Competing interests: I have read the journal's policy and the authors of this manuscript have the following competing interests: GJS received grants from NIH, CDC, Thrasher Foundation, and funding from UW, UpToDate, and IMPAACT; JMB is on advisory boards for Gilead Sciences, Merck, and Janssen. The authors have declared that no other competing interests exist.
Abbreviations: AGYW, adolescent girls and young women; DREAMS, Determined Resilient Empowered AIDS-free Mentored and Safe women; FP, family planning; GBV, gender-based violence; IPV, intimate partner violence; IQR, interquartile range; IUD, intrauterine device; MCH, maternal and child health; MOH, Ministry of Health; NASCOP, National AIDS and STI Control Programme; OCP, oral contraception pill; PEPFAR, President's Emergency Plan For AIDS Relief; PR, prevalence ratio; PrEP, preexposure prophylaxis; PrIYA, PrEP Implementation in Young Women and Adolescents; RAST, risk assessment screening tool; REDCap, Research Electronic Data Capture; STI, sexually transmitted infection; STROBE, Strengthening of the Reporting of Observational Studies in Epidemiology
Young women in HIV high-burden settings are a priority population for HIV prevention because they account for a disproportionate fraction of new HIV infections . Preexposure prophylaxis (PrEP) is a safe and highly potent intervention when taken daily and has the potential to substantially reduce new infections if delivered with sufficient coverage to populations with greatest HIV prevention needs [2–5]. As PrEP implementation gradually comes to scale in many HIV high-burden regions, care settings routinely accessed by young women could be leveraged as a platform for reaching this important at-risk group. Family planning (FP) clinics are a particularly attractive platform for integrating PrEP delivery because FP providers are uniquely positioned to counsel on PrEP as they already counsel women on sexual health services. Women also are routinely screened for sexual behavior and HIV risk factors in FP clinics, and PrEP screening could be integrated efficiently within this context. Importantly, PrEP can safely be used with commonly used hormonal contraceptives with no bilateral drug-drug interactions [6,7].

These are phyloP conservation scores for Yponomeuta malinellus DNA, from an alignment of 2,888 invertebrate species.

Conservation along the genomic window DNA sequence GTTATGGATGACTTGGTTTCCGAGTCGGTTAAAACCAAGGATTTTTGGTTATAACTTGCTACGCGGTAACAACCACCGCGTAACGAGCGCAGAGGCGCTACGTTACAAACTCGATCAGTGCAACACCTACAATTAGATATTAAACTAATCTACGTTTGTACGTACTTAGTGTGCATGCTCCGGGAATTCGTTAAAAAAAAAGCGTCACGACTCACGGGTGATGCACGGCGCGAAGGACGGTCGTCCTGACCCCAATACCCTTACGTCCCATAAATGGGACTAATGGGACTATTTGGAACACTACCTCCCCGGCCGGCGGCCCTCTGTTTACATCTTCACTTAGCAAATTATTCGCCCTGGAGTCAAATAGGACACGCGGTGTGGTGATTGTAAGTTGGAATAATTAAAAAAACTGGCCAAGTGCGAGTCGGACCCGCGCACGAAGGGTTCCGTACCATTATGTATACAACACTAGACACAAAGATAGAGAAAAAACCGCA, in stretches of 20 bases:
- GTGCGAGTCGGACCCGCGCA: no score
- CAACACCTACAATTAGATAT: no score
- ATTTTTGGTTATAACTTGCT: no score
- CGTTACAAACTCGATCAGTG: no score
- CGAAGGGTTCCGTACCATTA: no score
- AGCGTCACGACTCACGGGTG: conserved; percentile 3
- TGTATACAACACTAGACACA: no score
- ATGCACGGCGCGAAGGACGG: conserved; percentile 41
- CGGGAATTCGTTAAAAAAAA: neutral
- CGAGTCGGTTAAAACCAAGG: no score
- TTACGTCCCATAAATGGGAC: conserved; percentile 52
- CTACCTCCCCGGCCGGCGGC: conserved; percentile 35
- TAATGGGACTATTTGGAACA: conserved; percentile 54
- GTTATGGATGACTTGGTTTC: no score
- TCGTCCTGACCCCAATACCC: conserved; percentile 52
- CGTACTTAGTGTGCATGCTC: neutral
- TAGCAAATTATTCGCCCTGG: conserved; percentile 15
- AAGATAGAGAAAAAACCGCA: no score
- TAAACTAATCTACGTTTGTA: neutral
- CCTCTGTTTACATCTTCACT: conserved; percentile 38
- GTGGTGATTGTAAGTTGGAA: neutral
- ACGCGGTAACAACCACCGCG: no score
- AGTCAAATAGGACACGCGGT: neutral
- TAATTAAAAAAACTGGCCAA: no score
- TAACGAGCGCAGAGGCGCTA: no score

In September 2015, the World Health Organization (WHO) recommended PrEP as a prevention option for persons at high risk of HIV acquisition . Subsequently, in July 2016, the Kenya Ministry of Health (MOH) released guidelines that recommended PrEP for all HIV-uninfected persons with substantial ongoing risk of HIV infection, including adolescent girls and young women (AGYW) as priority persons . In Kenya and many other African settings, FP clinics already incorporate HIV prevention services such as HIV counseling and testing. However, limited data are available on implementation approaches on how to efficiently reach and counsel women for PrEP in these settings, particularly young women. Here, we report on uptake and early continuation of PrEP in a real-world implementation program integrated in routine FP clinic settings in Kenya.
Program design and context
The PrEP Implementation in Young Women and Adolescents (PrIYA) program was an implementation program to deliver PrEP to young women at substantial risk of HIV in Kisumu Kenya. The protocol (S1 File) and conduct of this project were fully compliant with the relevant Kenya MOH regulations and were approved by the Human Subjects Division of the University of Washington, the Kenyatta National Hospital Ethical Review Committee, and the Kisumu County administration and facility managers. Women provided verbal informed consent as is routinely done for standard of care services. This project is reported as per the Strengthening of the Reporting of Observational Studies in Epidemiology (STROBE) guideline (S1 Checklist).